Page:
On 26 January riots continued and increased use of violence from both protesters and the police, with one protester and one police official killed in Cairo. Suez experienced a dramatic uprising; many protesters were fired upon with live ammunition, and both protesters and police were beaten. Protesters in Suez also managed to set fire to several government buildings, including the police station.

27 January

Preparations were made for planned large-scale events on the following day (Friday). The Muslim Brotherhood declared full support for the protests, and members planned to take part during Friday’s demonstrations. Mohamed el-Baradei returned on that day at Cairo International Airport to join the planned protests on the next day.

A Bedouin protester was shot dead by police in the town of Sheikh Zoweid in North Sinai. In Suez, the uprising continued and violence increased as more buildings were set on fire, including police posts. Protesters in Suez and Sinai region came out armed.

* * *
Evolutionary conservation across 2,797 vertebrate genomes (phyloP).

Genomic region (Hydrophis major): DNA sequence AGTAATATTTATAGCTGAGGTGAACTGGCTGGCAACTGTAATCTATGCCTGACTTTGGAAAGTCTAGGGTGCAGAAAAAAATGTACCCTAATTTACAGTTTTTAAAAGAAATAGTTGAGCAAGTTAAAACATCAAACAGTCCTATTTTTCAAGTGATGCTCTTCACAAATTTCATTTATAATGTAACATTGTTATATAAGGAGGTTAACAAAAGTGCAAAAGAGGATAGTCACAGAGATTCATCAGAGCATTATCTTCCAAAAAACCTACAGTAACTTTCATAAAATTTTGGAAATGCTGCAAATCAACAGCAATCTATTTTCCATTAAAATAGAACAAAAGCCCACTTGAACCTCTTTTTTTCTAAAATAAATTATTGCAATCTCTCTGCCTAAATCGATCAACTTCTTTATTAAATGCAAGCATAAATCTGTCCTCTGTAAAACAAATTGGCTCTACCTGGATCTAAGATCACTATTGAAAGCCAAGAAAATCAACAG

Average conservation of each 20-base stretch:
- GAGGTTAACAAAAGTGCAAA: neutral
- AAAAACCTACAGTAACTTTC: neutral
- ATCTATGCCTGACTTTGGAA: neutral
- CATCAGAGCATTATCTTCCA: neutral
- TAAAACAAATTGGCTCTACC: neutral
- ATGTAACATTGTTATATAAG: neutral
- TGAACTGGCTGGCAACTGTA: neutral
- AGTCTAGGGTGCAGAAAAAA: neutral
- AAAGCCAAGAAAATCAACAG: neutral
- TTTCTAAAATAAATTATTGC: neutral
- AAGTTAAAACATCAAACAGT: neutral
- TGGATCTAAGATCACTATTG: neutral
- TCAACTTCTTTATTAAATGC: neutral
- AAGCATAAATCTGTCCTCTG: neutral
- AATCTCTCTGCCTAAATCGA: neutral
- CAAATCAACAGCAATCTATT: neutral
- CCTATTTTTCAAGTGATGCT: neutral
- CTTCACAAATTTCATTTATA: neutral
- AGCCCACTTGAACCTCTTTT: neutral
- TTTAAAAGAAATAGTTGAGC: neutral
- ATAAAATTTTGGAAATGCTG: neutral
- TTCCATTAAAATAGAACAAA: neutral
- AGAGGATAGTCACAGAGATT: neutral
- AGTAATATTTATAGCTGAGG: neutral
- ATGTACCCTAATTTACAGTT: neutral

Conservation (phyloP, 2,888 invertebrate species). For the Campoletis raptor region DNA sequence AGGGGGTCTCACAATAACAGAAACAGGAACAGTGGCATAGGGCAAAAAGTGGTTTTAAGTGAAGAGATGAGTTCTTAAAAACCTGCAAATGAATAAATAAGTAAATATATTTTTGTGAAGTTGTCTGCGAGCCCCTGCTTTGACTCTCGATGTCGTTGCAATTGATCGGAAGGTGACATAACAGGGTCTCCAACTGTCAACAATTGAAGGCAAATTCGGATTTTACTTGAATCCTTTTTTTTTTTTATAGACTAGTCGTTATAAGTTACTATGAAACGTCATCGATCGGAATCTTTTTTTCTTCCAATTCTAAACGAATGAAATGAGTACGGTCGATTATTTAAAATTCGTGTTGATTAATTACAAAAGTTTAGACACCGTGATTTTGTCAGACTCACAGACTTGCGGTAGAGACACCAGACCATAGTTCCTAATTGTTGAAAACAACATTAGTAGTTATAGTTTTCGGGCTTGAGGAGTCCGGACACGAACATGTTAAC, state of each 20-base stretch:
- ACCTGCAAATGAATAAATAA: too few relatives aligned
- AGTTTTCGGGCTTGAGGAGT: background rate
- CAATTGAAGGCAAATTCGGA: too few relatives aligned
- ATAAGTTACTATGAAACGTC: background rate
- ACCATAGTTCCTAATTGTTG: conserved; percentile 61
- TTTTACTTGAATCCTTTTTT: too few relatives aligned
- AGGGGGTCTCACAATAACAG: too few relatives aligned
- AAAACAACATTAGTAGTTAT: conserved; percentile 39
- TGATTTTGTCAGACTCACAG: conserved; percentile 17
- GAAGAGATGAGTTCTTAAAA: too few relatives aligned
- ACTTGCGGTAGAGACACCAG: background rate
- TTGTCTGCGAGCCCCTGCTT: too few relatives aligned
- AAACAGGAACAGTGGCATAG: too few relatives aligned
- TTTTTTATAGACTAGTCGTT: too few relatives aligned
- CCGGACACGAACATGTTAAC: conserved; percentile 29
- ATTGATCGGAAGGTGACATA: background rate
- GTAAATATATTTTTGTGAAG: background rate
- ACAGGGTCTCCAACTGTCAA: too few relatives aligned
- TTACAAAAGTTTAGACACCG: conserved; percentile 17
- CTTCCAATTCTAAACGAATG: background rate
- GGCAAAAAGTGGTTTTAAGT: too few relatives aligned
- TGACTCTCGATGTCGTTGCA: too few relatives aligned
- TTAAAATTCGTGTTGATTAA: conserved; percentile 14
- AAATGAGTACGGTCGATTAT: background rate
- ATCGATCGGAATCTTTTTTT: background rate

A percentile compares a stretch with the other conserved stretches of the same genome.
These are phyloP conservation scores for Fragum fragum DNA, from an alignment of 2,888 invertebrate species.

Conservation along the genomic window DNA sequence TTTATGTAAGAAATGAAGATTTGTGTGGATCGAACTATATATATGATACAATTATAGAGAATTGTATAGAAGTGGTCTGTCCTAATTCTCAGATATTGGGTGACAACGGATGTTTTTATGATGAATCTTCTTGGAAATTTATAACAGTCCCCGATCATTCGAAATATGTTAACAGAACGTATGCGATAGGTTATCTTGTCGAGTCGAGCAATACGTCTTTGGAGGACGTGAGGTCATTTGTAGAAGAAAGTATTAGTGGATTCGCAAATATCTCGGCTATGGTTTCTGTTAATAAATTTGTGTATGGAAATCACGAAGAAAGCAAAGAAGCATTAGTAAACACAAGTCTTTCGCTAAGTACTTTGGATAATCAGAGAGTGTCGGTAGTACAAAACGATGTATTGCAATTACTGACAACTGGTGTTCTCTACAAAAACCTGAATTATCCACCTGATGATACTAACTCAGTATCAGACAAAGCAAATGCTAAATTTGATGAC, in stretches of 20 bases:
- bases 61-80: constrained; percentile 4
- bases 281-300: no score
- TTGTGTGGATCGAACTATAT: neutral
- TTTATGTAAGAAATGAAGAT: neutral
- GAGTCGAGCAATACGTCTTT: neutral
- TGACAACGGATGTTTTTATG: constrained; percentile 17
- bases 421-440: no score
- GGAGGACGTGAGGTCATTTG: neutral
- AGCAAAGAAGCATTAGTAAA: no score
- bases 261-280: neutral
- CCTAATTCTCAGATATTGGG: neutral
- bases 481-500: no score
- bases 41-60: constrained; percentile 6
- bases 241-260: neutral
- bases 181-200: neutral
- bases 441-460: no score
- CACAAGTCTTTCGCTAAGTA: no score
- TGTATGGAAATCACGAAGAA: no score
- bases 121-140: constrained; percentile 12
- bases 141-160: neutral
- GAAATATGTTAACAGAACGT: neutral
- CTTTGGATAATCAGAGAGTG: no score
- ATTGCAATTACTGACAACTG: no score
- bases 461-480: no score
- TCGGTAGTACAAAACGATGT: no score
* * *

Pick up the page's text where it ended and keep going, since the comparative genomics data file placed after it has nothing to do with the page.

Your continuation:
More than 120 people were arrested in Asyut from the Muslim Brotherhood, and about another 600 people were arrested in Cairo, including 8 Egyptian journalists protesting against the government’s reported restrictions.

28 January – Friday of Anger ǧumʿat al-ġaḍab

At 13:00 hours ahead of the expected massive anti-government protests, the Egyptian government shut down internet services. Text messaging and mobile phone services also appeared to be blocked. The main headquarters of the ruling NDP was set aflame.

Shortly after Friday prayers, hundreds of thousands of protesters attended and Mohamed el-Baradei traveled from Giza to Cairo, where he was arrested at an anti-government rally and placed under house arrest, although ElBaradei told Al Jazeera that he was unaware of his house arrest.

Throughout the day, police were extremely repressive and violent throughout Egypt. Thousands in Suez stormed and took control of a police station, freed all of the protesters held under arrest there and then set fire to a local police post. In Port Said tens of thousands of protesters gathered and multiple government buildings were set ablaze. In Suez, police shot and killed at least one man taking part in the protests. The government issued curfew (18:00-7:00), but protesters ignored it and were met by police. In the evening, protesters set fire to the NDP building again. While protesters paused for evening prayers, police continued firing tear gas.